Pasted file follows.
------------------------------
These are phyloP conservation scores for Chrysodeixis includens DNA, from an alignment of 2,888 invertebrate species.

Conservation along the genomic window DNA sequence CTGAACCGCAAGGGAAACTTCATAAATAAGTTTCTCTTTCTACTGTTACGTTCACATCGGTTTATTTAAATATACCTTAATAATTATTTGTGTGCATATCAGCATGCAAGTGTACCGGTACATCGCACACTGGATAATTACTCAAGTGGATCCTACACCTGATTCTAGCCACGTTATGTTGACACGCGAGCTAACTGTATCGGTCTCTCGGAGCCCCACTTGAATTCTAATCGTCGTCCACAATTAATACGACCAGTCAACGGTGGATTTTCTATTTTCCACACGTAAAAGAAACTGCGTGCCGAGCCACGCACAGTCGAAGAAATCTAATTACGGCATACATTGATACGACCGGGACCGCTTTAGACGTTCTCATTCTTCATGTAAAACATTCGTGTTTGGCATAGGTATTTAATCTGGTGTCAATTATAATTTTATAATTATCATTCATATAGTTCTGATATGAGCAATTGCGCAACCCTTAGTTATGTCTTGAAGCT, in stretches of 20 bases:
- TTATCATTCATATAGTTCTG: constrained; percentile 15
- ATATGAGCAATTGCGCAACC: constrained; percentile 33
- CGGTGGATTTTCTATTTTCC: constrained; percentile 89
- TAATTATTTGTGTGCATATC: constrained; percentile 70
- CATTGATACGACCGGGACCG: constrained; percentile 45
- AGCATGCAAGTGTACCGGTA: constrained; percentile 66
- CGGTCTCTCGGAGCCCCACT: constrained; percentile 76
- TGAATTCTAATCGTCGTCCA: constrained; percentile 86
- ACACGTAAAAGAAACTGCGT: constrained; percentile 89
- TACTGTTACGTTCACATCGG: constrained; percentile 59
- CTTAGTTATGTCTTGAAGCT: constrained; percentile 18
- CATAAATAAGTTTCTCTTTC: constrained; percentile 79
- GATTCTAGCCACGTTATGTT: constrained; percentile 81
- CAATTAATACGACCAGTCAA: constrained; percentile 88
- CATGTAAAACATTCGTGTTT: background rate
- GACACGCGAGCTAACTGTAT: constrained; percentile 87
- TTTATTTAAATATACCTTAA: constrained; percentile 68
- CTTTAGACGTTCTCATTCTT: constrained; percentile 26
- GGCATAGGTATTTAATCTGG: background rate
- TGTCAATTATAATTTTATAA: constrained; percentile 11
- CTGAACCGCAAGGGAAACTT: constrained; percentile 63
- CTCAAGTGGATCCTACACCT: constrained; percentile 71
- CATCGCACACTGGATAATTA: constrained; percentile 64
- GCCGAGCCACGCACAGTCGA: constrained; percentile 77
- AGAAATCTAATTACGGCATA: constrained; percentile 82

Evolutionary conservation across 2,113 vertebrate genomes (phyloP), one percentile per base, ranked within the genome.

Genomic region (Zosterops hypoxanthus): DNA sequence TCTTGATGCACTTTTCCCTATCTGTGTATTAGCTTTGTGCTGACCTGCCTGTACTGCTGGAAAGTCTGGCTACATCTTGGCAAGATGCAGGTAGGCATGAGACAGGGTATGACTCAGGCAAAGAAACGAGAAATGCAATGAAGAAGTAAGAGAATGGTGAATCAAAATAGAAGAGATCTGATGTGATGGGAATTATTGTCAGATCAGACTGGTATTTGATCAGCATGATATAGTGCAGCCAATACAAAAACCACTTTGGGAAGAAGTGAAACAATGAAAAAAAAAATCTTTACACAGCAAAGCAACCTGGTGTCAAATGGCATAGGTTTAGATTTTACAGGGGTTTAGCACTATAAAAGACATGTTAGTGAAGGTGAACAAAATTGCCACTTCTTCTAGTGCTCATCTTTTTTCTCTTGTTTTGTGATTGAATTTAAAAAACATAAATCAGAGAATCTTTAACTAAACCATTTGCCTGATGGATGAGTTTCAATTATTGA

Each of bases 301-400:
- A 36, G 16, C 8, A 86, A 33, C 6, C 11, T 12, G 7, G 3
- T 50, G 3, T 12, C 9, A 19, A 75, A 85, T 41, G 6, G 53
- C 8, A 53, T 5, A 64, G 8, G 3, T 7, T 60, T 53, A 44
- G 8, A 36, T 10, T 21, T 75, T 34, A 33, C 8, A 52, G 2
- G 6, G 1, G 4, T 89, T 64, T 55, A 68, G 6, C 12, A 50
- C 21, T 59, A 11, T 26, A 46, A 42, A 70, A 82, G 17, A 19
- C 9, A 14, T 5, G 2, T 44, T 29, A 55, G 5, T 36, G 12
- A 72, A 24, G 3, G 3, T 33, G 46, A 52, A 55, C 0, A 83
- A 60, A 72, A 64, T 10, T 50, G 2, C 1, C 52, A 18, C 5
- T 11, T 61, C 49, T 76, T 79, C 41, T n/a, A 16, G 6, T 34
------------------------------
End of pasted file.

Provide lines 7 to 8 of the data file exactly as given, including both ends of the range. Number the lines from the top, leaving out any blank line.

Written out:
- CATTGATACGACCGGGACCG: constrained; percentile 45
- AGCATGCAAGTGTACCGGTA: constrained; percentile 66